Nuance Gains as Icahn Builds Stake in Software Maker

Nuance Communications Inc. (NUAN) shares rose after billionaire investor Carl Icahn added to his stake in the speech-recognition software developer.

The stock gained 1.2 percent to $19.33 at the close in New York, and earlier touched $19.50, the highest intraday price since May. Icahn holds about 16 percent of the shares, according to a regulatory filing today, more than the 9.3 percent stake he revealed in April.

Icahn uses holdings to seek change in companies he deems undervalued or ill-managed. While Icahn’s stake in Nuance is passive, his move to expand the investment suggests that he may push the company to sell itself or shed some businesses, according to Shyam Patil, an analyst at Wedbush Securities Inc.

“This signals that he’s here to stay,” Patil, who rates Nuance shares outperform with a $22 target price, said in an interview today. “If the company were to put itself or certain assets up for sale, there would be a lot of interest.”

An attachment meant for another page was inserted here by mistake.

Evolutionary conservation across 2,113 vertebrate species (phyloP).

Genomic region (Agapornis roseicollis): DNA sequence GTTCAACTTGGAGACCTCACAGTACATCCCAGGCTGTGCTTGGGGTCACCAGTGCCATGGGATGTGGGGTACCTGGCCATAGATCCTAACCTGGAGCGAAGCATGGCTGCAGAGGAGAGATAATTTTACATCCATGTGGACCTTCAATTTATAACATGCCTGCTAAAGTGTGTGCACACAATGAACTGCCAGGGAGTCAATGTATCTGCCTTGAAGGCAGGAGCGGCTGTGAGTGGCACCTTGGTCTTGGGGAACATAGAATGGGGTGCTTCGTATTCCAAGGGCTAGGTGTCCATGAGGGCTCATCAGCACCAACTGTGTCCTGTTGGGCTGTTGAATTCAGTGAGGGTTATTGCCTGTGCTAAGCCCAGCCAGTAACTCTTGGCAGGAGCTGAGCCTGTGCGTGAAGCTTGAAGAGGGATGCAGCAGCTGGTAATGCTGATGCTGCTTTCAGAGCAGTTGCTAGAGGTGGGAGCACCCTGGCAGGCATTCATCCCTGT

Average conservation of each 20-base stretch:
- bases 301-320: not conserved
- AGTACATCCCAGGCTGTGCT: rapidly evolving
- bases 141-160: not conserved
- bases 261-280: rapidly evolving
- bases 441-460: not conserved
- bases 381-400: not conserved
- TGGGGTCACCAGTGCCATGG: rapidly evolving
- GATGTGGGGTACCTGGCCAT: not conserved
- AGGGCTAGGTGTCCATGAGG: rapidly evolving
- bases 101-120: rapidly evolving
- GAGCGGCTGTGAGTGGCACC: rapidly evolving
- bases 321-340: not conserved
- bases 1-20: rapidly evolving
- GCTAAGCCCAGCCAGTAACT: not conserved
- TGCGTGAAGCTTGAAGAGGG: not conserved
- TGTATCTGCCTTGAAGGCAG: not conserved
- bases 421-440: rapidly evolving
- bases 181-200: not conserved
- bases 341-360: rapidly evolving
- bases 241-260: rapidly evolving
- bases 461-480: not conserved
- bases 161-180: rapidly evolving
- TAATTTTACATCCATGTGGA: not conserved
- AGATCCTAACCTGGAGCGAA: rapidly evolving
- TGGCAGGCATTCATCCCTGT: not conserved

Richard Mack, a spokesman for Burlington, Massachusetts-based Nuance, declined to comment. Icahn didn’t respond to a request for comment.

Potential suitors could include Microsoft Corp., International Business Machines Corp. or Oracle Corp. (ORCL), Patil said. It’s also possible that Apple Inc. or Google Inc. would be interested in Nuance’s mobile technology, he said.

Takeover Target?

After Icahn revealed his stake in April, Deutsche Bank AG and Mizuho Financial Group Inc. (8411) speculated that he might pressure Nuance to sell its document-imaging division, Bloomberg reported that month. Its voice-recognition technology, used on millions of devices, could make Nuance a takeover target for Microsoft, Avondale Partners LLC said in April, while Deutsche Bank saw IBM as a suitor.

Nuance plunged the most in more than six years on Feb. 8 after cutting full-year sales and profit forecasts, citing shifting demand for software. The company said at the time that transcription volume was falling as health-industry customers switched to electronic medical records and its new Dragon Medical speech-to-text software.

In 2013, the stock has dropped 13 percent, compared with an increase of 20 percent in the Russell 3000 Index.

To contact the reporter on this story: Callie Bost in New York at cbost2@bloomberg.net

To contact the editor responsible for this story: Pui-Wing Tam at ptam13@bloomberg.net

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